• Reference in the description to “one embodiment” or “an embodiment” means that a particular feature, structure, or characteristic described in connection with the embodiment is included in at least one embodiment of the invention. The appearances of the phrase “in one embodiment” in various places in the specification do not necessarily all refer to the same embodiment. The term “coupled” as used herein may include both directly coupled and indirectly coupled through one or more intervening components.
  • While some specific embodiments of the invention have been shown the invention is not to be limited to these embodiments. The invention is to be understood as not limited by the specific embodiments described herein, but only by scope of the appended claims.

Claims (19)

  1. 1. A method, comprising:
    detecting frames in a multi-carrier system that are affected by impulse noise; and
    estimating one or more parameters of the impulse noise, wherein the one or more parameters of the Impulse Noise comprise a period, an offset and a duration of the impulse noise.
  2. 2. The method recited in claim 1, wherein the one or more parameters of the Impulse Noise are estimated using numbers of frames that are affected by impulse noise.
  3. 3. The method recited in claim 2, wherein the duration of Impulse Noise is estimated by averaging the number of frames that are affected by impulse noise.
  4. 4. The method recited in claim 3, wherein estimating the duration of the impulse noise, further comprises the equation:
    D = 1 N j = 0 N - 1 D i - j ,
    where Di represents the number of consecutive impulsive frames for an ith detected impulse, N is an averaging window.
  5. 5. The method recited in claim 2, wherein the offset and period of the Impulse Noise are estimated using a second order feedback loop.
  6. 6. The method recited in claim 5, wherein the feedback loop forces an error between an instantaneous period value and a previous period value to zero.
  7. 7. The method recited in claim 5, wherein the feedback loop forces an error between an instantaneous offset value and a previous offset value to zero.
  8. 8. The method recited in claim 2, wherein the offset and period of the Impulse Noise are estimated using one of a minimum mean square error algorithm or a least means square algorithm.
  9. 9. The method of claim 1, further comprising:
    determining a signal-to-noise ratio based at least on the detected frames that are affected by impulse noise; and
    performing bit-loading based on the signal-to-noise ratio.
  10. 10. An apparatus, comprising:
    a multi-tone transceiver to detect data in a multiple tone signal, the transceiver comprising:
    a detector module to detect frames of the multiple tone signal that are affected by impulse noise, and an Impulse Noise parameter measurement module coupled to the detector module to estimate one or more parameters of the impulse noise, wherein the one or more parameters of the Impulse Noise comprise a period, an offset and a duration of the impulse noise.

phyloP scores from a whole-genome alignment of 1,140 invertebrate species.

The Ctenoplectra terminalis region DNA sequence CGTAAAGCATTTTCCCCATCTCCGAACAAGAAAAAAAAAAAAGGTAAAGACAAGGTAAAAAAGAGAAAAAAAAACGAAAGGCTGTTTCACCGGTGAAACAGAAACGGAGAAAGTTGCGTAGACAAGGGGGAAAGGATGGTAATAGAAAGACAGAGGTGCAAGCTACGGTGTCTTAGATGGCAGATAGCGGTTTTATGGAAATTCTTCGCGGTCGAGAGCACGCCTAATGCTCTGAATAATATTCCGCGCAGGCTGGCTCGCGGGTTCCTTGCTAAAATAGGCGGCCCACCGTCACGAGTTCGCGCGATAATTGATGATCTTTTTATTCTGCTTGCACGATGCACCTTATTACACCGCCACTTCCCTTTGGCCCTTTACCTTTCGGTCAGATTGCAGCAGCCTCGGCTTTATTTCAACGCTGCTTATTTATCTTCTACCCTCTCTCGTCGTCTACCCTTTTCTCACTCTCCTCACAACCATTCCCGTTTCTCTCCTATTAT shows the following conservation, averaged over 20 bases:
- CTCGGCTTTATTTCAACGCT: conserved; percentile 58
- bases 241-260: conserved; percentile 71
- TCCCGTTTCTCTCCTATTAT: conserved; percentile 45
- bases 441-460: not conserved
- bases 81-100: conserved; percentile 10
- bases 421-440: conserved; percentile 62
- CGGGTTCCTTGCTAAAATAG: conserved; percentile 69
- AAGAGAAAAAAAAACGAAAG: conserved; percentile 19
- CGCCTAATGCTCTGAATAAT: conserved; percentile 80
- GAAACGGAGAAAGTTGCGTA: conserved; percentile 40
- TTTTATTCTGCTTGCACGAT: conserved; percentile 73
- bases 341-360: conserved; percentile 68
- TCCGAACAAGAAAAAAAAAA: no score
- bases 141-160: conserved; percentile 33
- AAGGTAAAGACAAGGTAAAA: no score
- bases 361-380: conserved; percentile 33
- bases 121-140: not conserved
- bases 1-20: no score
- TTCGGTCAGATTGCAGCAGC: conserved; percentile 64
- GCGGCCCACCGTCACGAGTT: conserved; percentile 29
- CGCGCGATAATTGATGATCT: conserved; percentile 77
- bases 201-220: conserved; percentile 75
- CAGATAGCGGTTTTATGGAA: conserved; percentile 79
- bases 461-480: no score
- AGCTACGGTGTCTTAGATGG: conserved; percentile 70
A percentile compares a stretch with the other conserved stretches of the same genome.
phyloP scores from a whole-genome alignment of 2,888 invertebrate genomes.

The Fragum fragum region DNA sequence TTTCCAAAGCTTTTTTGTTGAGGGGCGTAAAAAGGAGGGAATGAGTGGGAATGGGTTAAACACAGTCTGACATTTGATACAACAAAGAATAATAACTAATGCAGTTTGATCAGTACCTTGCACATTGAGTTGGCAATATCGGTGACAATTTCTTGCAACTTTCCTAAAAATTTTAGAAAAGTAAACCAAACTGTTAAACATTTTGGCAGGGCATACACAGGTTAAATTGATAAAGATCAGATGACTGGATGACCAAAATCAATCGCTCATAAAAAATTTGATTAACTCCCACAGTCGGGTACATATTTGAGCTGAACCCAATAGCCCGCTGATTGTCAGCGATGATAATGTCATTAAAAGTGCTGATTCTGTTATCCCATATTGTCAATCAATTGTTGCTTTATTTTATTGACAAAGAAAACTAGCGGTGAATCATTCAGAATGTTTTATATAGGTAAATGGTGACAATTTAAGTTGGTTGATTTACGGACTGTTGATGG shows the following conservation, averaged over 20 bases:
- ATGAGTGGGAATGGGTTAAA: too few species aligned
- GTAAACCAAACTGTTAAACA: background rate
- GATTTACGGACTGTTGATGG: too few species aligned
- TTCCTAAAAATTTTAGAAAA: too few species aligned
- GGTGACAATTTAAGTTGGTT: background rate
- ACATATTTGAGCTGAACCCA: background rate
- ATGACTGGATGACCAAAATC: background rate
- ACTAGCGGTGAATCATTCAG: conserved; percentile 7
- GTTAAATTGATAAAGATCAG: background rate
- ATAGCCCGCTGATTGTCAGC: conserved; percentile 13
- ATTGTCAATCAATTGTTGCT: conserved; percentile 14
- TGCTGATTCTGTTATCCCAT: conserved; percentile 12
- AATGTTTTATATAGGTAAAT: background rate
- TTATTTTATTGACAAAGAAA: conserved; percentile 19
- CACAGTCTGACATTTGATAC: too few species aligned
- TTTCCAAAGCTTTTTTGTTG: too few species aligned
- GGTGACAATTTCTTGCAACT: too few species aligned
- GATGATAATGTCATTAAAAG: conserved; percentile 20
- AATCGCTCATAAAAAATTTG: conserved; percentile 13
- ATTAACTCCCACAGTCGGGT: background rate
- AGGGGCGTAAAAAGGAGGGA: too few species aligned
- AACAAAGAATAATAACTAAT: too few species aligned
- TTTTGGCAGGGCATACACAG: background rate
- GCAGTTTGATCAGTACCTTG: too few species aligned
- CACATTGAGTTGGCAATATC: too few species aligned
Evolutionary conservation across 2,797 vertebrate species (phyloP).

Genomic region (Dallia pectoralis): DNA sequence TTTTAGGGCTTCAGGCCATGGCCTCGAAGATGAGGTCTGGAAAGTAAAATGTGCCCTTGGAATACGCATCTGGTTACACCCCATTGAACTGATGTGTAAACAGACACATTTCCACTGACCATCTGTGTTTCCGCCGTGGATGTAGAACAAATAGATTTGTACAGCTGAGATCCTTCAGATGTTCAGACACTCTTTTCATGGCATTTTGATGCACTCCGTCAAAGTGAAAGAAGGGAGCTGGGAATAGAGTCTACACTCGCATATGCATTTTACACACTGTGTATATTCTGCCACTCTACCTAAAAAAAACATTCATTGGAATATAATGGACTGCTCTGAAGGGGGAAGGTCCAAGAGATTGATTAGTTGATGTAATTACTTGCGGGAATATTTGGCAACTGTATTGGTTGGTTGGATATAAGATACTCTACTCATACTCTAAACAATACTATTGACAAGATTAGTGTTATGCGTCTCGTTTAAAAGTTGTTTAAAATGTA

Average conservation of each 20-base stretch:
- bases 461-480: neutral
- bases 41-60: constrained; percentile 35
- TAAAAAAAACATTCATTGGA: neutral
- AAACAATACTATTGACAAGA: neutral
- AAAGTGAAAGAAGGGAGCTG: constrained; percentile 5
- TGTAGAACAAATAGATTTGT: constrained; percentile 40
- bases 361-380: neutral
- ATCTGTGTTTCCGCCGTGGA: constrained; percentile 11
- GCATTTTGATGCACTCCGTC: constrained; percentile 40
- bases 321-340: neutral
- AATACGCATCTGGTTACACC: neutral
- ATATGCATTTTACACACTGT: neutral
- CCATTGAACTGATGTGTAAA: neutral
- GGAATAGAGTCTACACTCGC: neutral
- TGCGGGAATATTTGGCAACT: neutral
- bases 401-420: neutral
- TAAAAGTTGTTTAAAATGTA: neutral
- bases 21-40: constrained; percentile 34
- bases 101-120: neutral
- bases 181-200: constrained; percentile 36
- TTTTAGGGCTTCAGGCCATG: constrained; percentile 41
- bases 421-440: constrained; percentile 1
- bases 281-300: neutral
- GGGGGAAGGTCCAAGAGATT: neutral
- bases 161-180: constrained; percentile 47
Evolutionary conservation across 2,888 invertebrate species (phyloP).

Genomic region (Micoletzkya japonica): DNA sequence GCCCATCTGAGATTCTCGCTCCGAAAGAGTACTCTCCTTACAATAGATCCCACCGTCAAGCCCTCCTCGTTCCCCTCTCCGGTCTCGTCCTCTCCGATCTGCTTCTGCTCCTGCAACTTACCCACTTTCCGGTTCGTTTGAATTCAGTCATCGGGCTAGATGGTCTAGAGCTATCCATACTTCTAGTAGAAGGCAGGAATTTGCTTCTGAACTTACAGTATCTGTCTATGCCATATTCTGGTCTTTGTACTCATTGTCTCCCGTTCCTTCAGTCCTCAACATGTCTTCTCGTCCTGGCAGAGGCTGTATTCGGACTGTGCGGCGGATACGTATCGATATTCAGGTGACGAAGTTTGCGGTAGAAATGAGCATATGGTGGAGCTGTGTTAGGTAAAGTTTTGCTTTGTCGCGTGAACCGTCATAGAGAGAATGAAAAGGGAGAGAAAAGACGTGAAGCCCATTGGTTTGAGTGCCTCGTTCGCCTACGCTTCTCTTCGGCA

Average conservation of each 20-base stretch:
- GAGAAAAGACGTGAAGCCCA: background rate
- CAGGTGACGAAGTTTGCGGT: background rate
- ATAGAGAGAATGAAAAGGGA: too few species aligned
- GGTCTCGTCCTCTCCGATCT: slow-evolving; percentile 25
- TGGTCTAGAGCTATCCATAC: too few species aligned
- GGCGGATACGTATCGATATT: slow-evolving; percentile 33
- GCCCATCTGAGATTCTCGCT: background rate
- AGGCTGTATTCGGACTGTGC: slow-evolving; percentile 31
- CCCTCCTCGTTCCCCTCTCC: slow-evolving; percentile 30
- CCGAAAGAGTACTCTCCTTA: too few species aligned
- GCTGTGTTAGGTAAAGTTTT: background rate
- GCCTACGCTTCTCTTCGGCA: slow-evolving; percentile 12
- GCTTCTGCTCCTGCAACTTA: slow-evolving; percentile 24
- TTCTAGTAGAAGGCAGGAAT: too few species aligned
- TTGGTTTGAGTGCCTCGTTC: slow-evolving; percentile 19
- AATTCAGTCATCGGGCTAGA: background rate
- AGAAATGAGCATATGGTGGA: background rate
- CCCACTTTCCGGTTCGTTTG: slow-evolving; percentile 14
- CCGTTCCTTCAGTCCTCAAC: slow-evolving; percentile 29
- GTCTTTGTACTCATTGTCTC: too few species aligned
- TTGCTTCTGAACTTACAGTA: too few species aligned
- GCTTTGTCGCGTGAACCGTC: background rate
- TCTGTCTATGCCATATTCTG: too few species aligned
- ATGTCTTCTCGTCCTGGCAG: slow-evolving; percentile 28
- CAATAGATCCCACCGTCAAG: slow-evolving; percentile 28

11. 11. The apparatus recited in claim 10, wherein the one or more parameters of the Impulse Noise are estimated using numbers of frames that are affected by impulse noise.
  12. 12. The apparatus recited in claim 11, wherein the duration of Impulse Noise is estimated by averaging the number of frames that are affected by impulse noise.
  13. 13. The apparatus recited in claim 12, wherein estimating the duration of the impulse noise, further comprises the equation:
    D = 1 N j = 0 N - 1 D i - j ,
    where Di represents the number of consecutive impulsive frames for an ith detected impulse, N is an averaging window.
  14. 14. The apparatus recited in claim 10, wherein the offset and period of the Impulse Noise are estimated using a feedback loop.
  15. 15. The apparatus recited in claim 14, wherein the feedback loop forces an error between an instantaneous period value and a previous period value to zero.
  16. 16. The apparatus recited in claim 14, wherein the feedback loop forces an error between an instantaneous offset value and a previous offset value to zero.
  17. 17. The apparatus recited in claim 10, wherein the offset and period of the Impulse Noise are estimated using one of a minimum mean square error algorithm or a least means square algorithm.
  18. 18. The apparatus recited in claim 10, further comprising:
    a signal to noise ratio module coupled to the detector to determine a signal-to-noise ratio based at least on the detected frames that are affected by impulse noise; and
    a bit-loading module coupled to the signal to noise ratio module to determine a bit rate based on the signal-to-noise ratio.
  19. 19. A set top box employing a digital subscriber line modem comprising the apparatus of claim 10.
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US8194722B2 (en) 2004-10-11 2012-06-05 Broadcom Corporation Various methods and apparatuses for impulse noise mitigation